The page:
******If you missed Rocky and Bullwinkle, you missed civilization.

Images:  Trophîme Bigot, Crying Man, 1625

Johann Heinrich Roos, Gypsies in an Ancient Ruin, 1675

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9 Comments on “Once More Into Comcast’s Breach:* KO’s KO Foreshadows Cable on the Canvas?”

  1. Kaleberg Says:

    25M page views per year is about 100,000 views a day (for a 5 day a week show). That’s not much of a Nielson rating. Granted, there are progressive sites that have higher ratings.

    It would be nice to have an alternative video news source, particularly for use as background. I hate having Fox on at the gym, but I presume it is on because it is free. There is no reason one can’t write an app that builds its own cable news channel from various video news feeds. It could even intersperse mainstream and alternative video.

    I’m not sure how important HD is. I think the big sticking point is getting a team in place that can produce enough content. This involves setting up an organization with full timers or getting enough part timers who keep their day jobs. I think once a standardized mix-and-match alternative channel app is put into place, it will encourage people to produce stuff for it, particularly if they can get some ad or subscriber revenue.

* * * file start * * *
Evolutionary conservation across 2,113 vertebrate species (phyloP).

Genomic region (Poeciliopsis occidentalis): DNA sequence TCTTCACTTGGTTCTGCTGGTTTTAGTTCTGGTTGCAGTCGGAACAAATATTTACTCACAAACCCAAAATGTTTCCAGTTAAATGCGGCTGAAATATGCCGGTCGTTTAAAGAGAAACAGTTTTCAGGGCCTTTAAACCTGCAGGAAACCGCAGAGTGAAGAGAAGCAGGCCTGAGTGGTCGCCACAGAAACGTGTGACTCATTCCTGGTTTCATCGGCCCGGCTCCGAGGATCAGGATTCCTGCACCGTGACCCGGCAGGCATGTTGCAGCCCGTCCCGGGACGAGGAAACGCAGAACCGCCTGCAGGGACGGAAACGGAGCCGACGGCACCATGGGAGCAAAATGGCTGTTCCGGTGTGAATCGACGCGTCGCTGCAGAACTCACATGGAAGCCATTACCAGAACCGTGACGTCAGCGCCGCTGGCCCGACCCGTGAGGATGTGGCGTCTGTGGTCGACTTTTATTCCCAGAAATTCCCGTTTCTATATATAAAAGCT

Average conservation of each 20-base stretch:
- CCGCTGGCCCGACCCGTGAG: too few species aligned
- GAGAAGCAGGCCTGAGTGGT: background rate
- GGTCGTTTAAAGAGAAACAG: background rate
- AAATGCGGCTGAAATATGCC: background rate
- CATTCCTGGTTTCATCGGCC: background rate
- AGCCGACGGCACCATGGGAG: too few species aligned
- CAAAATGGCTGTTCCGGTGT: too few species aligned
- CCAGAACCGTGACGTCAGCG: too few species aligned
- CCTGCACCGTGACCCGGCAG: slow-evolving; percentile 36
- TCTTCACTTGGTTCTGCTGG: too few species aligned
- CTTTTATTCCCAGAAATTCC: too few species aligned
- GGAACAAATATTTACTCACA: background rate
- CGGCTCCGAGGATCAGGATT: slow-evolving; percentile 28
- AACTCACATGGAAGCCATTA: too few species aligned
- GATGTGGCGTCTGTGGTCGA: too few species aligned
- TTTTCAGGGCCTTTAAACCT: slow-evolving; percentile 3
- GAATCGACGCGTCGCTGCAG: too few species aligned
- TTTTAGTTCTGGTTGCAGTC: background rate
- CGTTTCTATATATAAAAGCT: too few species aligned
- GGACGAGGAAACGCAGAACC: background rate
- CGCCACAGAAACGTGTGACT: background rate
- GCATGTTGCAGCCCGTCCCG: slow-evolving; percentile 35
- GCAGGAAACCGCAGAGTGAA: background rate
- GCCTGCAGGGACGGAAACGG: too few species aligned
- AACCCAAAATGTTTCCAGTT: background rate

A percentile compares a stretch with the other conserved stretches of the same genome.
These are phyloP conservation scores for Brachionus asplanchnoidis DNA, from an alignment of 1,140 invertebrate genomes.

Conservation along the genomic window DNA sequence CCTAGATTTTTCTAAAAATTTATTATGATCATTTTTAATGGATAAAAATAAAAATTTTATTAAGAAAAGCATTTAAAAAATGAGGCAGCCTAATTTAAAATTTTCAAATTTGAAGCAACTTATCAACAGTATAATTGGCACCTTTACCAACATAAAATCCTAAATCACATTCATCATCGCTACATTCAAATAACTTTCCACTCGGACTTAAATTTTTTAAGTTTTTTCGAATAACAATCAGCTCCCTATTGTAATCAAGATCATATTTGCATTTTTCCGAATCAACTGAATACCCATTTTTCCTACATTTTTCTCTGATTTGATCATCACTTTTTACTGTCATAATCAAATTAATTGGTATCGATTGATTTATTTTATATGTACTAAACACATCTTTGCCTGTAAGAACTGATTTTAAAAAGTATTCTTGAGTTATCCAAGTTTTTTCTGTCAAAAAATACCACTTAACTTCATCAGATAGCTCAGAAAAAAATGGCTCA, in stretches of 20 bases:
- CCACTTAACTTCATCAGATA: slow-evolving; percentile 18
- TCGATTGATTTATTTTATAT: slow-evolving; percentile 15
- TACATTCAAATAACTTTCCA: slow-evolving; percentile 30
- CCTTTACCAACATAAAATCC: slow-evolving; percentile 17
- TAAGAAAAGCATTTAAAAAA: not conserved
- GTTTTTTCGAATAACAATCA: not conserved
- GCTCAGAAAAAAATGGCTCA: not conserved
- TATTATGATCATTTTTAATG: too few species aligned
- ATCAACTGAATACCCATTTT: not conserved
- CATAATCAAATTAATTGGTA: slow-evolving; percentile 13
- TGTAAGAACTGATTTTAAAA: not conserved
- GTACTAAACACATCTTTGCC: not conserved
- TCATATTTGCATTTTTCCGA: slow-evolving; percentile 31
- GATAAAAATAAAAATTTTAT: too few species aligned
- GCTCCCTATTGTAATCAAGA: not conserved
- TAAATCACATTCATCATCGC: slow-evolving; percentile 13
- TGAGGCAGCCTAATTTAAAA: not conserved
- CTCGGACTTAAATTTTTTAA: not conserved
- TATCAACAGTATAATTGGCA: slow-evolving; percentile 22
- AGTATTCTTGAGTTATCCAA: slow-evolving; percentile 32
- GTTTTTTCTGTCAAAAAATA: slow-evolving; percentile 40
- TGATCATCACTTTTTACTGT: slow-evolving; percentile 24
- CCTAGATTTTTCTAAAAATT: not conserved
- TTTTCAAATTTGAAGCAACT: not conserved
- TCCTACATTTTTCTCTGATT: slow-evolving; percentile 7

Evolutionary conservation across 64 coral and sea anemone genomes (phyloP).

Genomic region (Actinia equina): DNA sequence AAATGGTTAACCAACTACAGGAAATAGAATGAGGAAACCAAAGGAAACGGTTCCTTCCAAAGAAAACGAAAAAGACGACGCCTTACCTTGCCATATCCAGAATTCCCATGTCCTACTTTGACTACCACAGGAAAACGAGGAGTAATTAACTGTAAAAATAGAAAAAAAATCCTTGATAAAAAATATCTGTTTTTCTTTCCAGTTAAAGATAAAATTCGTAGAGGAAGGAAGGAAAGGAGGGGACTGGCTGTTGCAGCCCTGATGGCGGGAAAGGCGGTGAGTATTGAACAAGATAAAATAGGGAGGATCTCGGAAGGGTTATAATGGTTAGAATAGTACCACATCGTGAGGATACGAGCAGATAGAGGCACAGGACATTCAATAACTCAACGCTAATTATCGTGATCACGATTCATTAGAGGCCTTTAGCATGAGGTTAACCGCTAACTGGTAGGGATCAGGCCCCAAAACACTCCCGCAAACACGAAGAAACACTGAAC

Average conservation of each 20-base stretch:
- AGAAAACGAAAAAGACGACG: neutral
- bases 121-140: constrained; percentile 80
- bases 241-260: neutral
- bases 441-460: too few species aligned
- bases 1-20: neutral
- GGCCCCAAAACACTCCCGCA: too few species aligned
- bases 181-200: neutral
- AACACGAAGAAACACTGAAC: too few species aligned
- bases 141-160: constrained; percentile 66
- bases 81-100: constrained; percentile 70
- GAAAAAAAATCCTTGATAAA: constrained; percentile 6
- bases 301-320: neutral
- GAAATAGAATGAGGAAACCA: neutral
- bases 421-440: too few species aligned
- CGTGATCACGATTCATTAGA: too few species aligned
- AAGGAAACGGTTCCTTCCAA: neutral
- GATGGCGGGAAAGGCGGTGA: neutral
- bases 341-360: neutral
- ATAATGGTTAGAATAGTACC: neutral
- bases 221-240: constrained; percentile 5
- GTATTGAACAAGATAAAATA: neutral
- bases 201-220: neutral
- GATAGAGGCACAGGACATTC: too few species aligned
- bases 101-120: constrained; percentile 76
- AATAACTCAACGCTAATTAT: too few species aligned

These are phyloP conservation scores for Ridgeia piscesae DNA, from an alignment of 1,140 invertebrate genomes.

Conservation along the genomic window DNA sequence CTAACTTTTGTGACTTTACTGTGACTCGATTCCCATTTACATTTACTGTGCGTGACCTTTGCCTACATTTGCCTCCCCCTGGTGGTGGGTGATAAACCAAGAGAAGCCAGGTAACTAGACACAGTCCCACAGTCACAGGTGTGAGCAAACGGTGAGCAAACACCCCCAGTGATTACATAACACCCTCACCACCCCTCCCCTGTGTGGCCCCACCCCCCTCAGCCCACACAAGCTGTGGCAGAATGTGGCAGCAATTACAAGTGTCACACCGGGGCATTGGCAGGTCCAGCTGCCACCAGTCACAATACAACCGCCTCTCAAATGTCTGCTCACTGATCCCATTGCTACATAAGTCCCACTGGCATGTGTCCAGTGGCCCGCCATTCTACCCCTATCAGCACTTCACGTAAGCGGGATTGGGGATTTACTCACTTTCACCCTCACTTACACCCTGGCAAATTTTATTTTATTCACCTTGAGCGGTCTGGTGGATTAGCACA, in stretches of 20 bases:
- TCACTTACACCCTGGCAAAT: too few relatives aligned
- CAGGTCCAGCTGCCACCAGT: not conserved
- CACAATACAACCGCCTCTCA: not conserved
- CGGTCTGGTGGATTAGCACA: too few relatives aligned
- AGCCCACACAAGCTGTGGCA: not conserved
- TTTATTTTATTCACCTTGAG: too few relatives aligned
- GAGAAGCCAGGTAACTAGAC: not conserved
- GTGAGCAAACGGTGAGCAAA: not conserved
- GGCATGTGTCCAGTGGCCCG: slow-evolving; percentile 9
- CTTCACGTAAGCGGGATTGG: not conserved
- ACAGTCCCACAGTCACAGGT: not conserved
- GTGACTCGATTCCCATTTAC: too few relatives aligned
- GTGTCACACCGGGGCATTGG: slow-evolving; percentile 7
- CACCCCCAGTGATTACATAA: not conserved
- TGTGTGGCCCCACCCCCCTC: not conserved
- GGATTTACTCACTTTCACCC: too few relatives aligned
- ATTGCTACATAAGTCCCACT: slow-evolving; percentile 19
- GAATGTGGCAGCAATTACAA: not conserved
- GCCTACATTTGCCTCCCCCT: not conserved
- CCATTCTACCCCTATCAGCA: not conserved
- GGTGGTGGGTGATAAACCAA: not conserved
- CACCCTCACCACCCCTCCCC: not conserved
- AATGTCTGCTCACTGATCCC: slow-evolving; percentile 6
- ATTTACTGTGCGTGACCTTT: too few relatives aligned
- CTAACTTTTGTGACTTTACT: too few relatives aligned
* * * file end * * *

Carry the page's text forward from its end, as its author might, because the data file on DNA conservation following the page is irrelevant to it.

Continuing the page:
• Tom Says:

      I agree with you on the sticking point; when I last made the attempt to come up with a speciality channel (on science, for an abortive Cablevision project) we estimated we needed to produce 10 hours a week. That’s a big undertaking, even w. studio talk as a major part of the package.

      But it’s not insuperable if you have a number of content providers, which in this crowd sourcing/social media environment you could.

      As to the audience size — you’ve more or less made my point. If one progressive blog, put together by a guy in his spare time, grown over a few years with a community-like readership identity and a growing crowd of other writers building content for free can build an audience of tens of thousands per day, that’s not bad. Especially given that Balloon Juice isn’t one of three or four full time news sources pushed into 70 or 80 million houses, but is rather one of practically unlimited numbers of web addresses that must be found to be read.